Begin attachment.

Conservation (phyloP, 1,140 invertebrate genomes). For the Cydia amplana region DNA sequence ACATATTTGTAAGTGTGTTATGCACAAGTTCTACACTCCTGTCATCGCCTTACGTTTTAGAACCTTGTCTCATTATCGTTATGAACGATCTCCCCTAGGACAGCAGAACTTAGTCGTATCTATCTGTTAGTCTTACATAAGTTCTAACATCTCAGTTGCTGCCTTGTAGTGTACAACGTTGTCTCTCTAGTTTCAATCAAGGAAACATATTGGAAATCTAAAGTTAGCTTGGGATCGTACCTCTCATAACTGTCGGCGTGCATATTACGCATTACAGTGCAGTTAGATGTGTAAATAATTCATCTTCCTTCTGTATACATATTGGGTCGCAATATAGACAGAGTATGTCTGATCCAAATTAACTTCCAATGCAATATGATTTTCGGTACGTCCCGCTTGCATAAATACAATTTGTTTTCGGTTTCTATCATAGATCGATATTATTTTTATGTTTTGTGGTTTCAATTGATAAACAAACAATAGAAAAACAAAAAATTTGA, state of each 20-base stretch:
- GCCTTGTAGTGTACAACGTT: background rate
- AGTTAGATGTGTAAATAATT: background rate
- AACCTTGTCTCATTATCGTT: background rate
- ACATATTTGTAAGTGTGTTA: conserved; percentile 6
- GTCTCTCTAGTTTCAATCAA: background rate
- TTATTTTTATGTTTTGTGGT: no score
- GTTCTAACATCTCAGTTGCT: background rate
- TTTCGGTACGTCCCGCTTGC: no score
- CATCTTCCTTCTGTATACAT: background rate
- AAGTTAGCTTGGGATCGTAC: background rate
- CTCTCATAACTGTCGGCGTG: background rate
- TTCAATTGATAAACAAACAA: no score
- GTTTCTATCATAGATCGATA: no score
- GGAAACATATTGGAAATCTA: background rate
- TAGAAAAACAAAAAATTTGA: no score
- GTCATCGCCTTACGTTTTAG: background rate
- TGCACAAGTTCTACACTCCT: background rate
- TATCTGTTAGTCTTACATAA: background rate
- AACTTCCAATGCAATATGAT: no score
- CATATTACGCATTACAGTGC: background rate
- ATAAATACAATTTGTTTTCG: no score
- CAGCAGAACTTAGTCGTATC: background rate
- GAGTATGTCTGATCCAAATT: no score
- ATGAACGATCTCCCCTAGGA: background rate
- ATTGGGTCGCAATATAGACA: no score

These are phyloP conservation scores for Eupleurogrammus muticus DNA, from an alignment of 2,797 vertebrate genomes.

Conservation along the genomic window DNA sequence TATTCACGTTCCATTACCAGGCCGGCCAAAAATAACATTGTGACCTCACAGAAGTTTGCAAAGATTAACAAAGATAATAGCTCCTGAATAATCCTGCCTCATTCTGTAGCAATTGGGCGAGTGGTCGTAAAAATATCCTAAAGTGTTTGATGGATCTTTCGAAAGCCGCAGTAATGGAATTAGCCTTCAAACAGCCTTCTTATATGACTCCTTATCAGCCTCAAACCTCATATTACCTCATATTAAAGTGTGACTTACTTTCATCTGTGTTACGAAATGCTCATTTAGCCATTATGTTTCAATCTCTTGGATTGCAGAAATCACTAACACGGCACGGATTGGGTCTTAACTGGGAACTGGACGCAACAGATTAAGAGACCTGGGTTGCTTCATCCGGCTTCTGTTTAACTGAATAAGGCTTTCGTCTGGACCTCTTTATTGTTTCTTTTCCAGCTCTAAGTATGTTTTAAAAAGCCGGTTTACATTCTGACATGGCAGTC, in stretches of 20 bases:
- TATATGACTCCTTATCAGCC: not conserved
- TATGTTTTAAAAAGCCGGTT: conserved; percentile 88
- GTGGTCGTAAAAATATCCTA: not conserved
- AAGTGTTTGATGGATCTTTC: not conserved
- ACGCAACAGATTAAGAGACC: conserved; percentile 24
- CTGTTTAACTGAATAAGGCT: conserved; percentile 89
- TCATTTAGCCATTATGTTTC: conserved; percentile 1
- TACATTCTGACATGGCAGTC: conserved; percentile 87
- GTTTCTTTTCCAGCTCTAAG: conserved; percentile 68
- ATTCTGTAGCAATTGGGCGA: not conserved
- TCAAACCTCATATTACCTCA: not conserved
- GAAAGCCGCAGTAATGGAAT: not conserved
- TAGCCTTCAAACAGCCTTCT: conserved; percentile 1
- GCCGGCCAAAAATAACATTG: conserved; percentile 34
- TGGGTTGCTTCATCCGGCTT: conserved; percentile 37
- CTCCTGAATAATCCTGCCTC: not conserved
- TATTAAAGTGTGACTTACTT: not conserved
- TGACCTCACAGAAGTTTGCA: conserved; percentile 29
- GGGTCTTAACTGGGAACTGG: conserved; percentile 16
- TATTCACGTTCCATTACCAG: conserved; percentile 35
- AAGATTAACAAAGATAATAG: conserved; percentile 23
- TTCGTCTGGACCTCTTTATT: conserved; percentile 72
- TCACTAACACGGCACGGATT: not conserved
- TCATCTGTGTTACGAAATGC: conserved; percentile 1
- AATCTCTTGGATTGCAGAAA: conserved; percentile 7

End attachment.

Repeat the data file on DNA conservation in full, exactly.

Conservation (phyloP, 1,140 invertebrate genomes). For the Cydia amplana region DNA sequence ACATATTTGTAAGTGTGTTATGCACAAGTTCTACACTCCTGTCATCGCCTTACGTTTTAGAACCTTGTCTCATTATCGTTATGAACGATCTCCCCTAGGACAGCAGAACTTAGTCGTATCTATCTGTTAGTCTTACATAAGTTCTAACATCTCAGTTGCTGCCTTGTAGTGTACAACGTTGTCTCTCTAGTTTCAATCAAGGAAACATATTGGAAATCTAAAGTTAGCTTGGGATCGTACCTCTCATAACTGTCGGCGTGCATATTACGCATTACAGTGCAGTTAGATGTGTAAATAATTCATCTTCCTTCTGTATACATATTGGGTCGCAATATAGACAGAGTATGTCTGATCCAAATTAACTTCCAATGCAATATGATTTTCGGTACGTCCCGCTTGCATAAATACAATTTGTTTTCGGTTTCTATCATAGATCGATATTATTTTTATGTTTTGTGGTTTCAATTGATAAACAAACAATAGAAAAACAAAAAATTTGA, state of each 20-base stretch:
- GCCTTGTAGTGTACAACGTT: background rate
- AGTTAGATGTGTAAATAATT: background rate
- AACCTTGTCTCATTATCGTT: background rate
- ACATATTTGTAAGTGTGTTA: conserved; percentile 6
- GTCTCTCTAGTTTCAATCAA: background rate
- TTATTTTTATGTTTTGTGGT: no score
- GTTCTAACATCTCAGTTGCT: background rate
- TTTCGGTACGTCCCGCTTGC: no score
- CATCTTCCTTCTGTATACAT: background rate
- AAGTTAGCTTGGGATCGTAC: background rate
- CTCTCATAACTGTCGGCGTG: background rate
- TTCAATTGATAAACAAACAA: no score
- GTTTCTATCATAGATCGATA: no score
- GGAAACATATTGGAAATCTA: background rate
- TAGAAAAACAAAAAATTTGA: no score
- GTCATCGCCTTACGTTTTAG: background rate
- TGCACAAGTTCTACACTCCT: background rate
- TATCTGTTAGTCTTACATAA: background rate
- AACTTCCAATGCAATATGAT: no score
- CATATTACGCATTACAGTGC: background rate
- ATAAATACAATTTGTTTTCG: no score
- CAGCAGAACTTAGTCGTATC: background rate
- GAGTATGTCTGATCCAAATT: no score
- ATGAACGATCTCCCCTAGGA: background rate
- ATTGGGTCGCAATATAGACA: no score

These are phyloP conservation scores for Eupleurogrammus muticus DNA, from an alignment of 2,797 vertebrate genomes.

Conservation along the genomic window DNA sequence TATTCACGTTCCATTACCAGGCCGGCCAAAAATAACATTGTGACCTCACAGAAGTTTGCAAAGATTAACAAAGATAATAGCTCCTGAATAATCCTGCCTCATTCTGTAGCAATTGGGCGAGTGGTCGTAAAAATATCCTAAAGTGTTTGATGGATCTTTCGAAAGCCGCAGTAATGGAATTAGCCTTCAAACAGCCTTCTTATATGACTCCTTATCAGCCTCAAACCTCATATTACCTCATATTAAAGTGTGACTTACTTTCATCTGTGTTACGAAATGCTCATTTAGCCATTATGTTTCAATCTCTTGGATTGCAGAAATCACTAACACGGCACGGATTGGGTCTTAACTGGGAACTGGACGCAACAGATTAAGAGACCTGGGTTGCTTCATCCGGCTTCTGTTTAACTGAATAAGGCTTTCGTCTGGACCTCTTTATTGTTTCTTTTCCAGCTCTAAGTATGTTTTAAAAAGCCGGTTTACATTCTGACATGGCAGTC, in stretches of 20 bases:
- TATATGACTCCTTATCAGCC: not conserved
- TATGTTTTAAAAAGCCGGTT: conserved; percentile 88
- GTGGTCGTAAAAATATCCTA: not conserved
- AAGTGTTTGATGGATCTTTC: not conserved
- ACGCAACAGATTAAGAGACC: conserved; percentile 24
- CTGTTTAACTGAATAAGGCT: conserved; percentile 89
- TCATTTAGCCATTATGTTTC: conserved; percentile 1
- TACATTCTGACATGGCAGTC: conserved; percentile 87
- GTTTCTTTTCCAGCTCTAAG: conserved; percentile 68
- ATTCTGTAGCAATTGGGCGA: not conserved
- TCAAACCTCATATTACCTCA: not conserved
- GAAAGCCGCAGTAATGGAAT: not conserved
- TAGCCTTCAAACAGCCTTCT: conserved; percentile 1
- GCCGGCCAAAAATAACATTG: conserved; percentile 34
- TGGGTTGCTTCATCCGGCTT: conserved; percentile 37
- CTCCTGAATAATCCTGCCTC: not conserved
- TATTAAAGTGTGACTTACTT: not conserved
- TGACCTCACAGAAGTTTGCA: conserved; percentile 29
- GGGTCTTAACTGGGAACTGG: conserved; percentile 16
- TATTCACGTTCCATTACCAG: conserved; percentile 35
- AAGATTAACAAAGATAATAG: conserved; percentile 23
- TTCGTCTGGACCTCTTTATT: conserved; percentile 72
- TCACTAACACGGCACGGATT: not conserved
- TCATCTGTGTTACGAAATGC: conserved; percentile 1
- AATCTCTTGGATTGCAGAAA: conserved; percentile 7